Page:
The Digital Scriptorium website is the home of a union catalogue of manuscripts held in a variey of institutions within the United States. Each manuscript catalogue record includes links to sample images (occasionally folio images of the entire codex). The database can be searched by terms relating to manuscripts, parts and texts. A typical catalogue record includes: location; shelfmark; binding; and provenance; together with part information about: geographic origin; script; scribes; layout; and date. Records also include information about the text within the part including: number of folios; author; title; explicit; language; and available images.The database currently holds around 23,000 images drawn from holdings at: the Berkeley and Columbia-affiliated libraries; Union Theological Seminary (New York); and the De Bellis Collection (California). Other partners include: the Huntington Library in southern California; the Ransom Center at the University of Texas, Austin; and the New York Public Library.The Digital Scriptorium project also makes available information about: the creation of the database; the digitization of manuscripts; XML/SGML tools for transcription; and details of partners and contributors. The Project has received funding from the Mellon Foundation and the National Endowment for the Humanities and is hosted by Columbia University Libraries. This site would be of use to: medieval scholars; art historians and palaeographers among others.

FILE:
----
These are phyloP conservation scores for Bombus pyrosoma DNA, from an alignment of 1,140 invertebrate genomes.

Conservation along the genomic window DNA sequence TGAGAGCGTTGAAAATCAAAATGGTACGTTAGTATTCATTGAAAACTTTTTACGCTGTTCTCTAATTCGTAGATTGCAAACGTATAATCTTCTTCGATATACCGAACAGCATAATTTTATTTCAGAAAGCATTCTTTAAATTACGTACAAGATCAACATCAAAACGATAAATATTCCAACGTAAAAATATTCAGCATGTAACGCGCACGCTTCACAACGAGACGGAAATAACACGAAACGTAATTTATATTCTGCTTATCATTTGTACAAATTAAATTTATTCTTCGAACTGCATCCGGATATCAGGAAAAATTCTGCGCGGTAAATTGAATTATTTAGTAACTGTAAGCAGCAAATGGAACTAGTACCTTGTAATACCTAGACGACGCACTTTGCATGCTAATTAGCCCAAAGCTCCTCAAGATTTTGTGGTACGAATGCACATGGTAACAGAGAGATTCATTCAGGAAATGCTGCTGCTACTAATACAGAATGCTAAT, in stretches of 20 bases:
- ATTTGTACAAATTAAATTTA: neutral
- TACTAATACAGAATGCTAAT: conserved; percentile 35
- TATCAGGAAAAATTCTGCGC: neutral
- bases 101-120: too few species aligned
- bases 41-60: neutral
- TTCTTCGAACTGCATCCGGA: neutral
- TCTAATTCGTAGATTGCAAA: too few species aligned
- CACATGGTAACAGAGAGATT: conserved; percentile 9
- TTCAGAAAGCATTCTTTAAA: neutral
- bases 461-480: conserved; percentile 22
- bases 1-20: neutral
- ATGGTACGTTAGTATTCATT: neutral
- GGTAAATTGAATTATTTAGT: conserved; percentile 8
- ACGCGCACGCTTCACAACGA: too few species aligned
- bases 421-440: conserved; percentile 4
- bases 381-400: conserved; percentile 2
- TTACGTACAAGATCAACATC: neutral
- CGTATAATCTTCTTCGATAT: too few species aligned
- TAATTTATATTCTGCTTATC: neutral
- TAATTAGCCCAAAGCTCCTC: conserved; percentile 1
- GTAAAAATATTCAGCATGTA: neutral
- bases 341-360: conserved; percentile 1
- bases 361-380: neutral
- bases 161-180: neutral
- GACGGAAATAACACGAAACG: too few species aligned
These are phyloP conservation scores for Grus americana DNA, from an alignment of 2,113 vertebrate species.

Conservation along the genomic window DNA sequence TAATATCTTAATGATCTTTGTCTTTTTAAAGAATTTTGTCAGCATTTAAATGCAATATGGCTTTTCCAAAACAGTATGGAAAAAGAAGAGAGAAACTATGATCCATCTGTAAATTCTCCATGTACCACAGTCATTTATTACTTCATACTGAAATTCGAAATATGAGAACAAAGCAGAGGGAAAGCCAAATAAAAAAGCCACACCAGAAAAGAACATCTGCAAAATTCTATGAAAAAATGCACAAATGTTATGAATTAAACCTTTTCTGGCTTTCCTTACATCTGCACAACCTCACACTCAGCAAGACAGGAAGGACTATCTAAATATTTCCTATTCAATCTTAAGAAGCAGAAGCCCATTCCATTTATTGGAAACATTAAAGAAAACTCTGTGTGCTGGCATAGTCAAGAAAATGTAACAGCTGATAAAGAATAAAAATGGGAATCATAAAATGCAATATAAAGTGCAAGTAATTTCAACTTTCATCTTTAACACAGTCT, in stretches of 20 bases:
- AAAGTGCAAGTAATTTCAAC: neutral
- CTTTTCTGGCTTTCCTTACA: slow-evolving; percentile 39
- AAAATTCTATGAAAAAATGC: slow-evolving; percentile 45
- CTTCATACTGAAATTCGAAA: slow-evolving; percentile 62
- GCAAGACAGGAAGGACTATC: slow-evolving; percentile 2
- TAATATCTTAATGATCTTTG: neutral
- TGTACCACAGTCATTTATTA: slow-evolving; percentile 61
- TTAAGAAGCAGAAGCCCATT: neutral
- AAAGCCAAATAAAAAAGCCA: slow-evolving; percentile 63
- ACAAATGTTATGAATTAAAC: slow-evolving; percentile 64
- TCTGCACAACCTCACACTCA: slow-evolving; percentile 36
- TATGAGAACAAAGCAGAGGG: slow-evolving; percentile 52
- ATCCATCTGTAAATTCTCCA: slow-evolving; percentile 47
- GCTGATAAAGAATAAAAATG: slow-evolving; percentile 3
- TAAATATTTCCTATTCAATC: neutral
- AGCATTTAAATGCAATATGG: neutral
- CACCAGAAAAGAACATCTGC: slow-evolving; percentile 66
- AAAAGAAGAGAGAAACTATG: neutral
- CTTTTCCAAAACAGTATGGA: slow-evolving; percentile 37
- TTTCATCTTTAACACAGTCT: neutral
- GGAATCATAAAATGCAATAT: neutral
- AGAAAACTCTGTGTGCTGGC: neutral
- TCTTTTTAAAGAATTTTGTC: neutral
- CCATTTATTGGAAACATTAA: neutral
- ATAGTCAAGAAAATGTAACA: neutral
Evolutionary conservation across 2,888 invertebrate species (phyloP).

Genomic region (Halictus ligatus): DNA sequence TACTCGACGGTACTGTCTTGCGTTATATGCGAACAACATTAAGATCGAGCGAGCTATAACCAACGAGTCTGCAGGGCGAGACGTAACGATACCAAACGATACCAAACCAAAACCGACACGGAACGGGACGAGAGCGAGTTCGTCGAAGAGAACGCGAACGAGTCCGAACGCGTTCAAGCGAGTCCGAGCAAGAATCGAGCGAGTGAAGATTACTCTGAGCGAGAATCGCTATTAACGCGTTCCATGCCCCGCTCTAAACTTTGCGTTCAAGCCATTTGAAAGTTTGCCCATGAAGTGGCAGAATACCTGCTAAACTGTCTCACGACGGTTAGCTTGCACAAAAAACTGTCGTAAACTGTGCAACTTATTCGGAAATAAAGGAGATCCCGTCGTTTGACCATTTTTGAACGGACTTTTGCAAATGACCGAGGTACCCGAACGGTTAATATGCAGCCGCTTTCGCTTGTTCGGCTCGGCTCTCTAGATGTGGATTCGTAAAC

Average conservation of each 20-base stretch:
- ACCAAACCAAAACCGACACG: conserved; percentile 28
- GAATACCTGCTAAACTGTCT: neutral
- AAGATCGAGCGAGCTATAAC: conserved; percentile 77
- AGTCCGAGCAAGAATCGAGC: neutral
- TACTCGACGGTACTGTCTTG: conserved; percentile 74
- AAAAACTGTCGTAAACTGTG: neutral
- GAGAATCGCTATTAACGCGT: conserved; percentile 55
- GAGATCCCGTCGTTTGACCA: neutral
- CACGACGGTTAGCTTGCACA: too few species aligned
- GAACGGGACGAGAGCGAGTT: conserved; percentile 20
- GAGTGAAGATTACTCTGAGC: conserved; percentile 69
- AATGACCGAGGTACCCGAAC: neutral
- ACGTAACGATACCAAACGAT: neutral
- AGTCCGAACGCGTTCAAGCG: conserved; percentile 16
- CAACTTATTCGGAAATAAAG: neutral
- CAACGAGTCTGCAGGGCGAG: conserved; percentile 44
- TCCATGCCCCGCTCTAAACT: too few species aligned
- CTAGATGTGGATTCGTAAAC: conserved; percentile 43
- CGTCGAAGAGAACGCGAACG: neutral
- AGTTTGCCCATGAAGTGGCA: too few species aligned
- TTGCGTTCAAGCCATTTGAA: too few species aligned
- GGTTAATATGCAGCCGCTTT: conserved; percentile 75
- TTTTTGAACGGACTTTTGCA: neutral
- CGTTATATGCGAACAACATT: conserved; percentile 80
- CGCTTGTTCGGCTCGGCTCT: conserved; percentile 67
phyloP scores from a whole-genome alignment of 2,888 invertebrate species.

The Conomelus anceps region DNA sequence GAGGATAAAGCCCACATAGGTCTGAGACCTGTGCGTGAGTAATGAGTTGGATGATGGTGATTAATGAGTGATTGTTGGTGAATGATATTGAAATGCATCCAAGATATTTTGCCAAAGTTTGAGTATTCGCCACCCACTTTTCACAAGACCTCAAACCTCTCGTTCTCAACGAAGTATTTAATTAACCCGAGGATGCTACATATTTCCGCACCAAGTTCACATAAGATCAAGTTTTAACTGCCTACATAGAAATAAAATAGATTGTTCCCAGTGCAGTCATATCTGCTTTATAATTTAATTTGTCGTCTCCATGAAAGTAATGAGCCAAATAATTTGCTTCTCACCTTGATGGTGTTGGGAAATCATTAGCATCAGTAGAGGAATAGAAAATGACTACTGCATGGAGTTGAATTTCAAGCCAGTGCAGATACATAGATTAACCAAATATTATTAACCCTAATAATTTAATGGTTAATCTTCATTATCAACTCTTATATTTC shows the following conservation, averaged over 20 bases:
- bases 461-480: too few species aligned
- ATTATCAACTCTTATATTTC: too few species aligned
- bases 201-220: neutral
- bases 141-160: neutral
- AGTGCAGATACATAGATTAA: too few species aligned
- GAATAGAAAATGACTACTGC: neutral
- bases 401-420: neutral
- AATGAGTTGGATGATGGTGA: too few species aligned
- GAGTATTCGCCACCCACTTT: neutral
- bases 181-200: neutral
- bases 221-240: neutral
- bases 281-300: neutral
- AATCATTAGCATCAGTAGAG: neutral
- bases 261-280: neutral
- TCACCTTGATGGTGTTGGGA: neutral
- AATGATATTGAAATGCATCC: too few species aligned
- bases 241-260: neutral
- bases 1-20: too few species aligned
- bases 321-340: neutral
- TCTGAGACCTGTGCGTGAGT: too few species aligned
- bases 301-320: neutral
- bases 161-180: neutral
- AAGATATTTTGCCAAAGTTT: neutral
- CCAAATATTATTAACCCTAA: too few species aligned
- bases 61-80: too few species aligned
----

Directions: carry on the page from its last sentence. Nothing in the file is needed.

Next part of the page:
"The Hunterian Collection" website provides a brief overview and guide to the vast library of rare books collected by Dr William Hunter (1718-1783), doctor to Queen Charlotte and eminent anatomist. The collection, housed at the University of Glasgow, is one of the most significant in the UK, and contains over 10,000 printed books and 650 manuscripts. The manuscript collection includes substantial medieval and Renaissance materials, and over 100 Persian, Arabic and Sinilogical documents. The printed books include 534 incunabula (ten Caxtons) and a vast quantity of sixteenth century volumes. Unsurprisingly, a large proportion of the materials are of a medical nature (including editions of Hippocrates, Galen and Harvey), however literature is also well-represented, as is travel. There are materials on the East Indies and the South Seas. The Hunterian Collection also contains Hunter's own materials as well as those of his mentor James Douglas. The site lists finding aids and descriptions, with links to the online exhibitions or to the library catalogue for some of its holdings. Also, the items from the collection featured in the "book of the month" articles on the main page of the University of Glasgow website are listed separately with their respective links.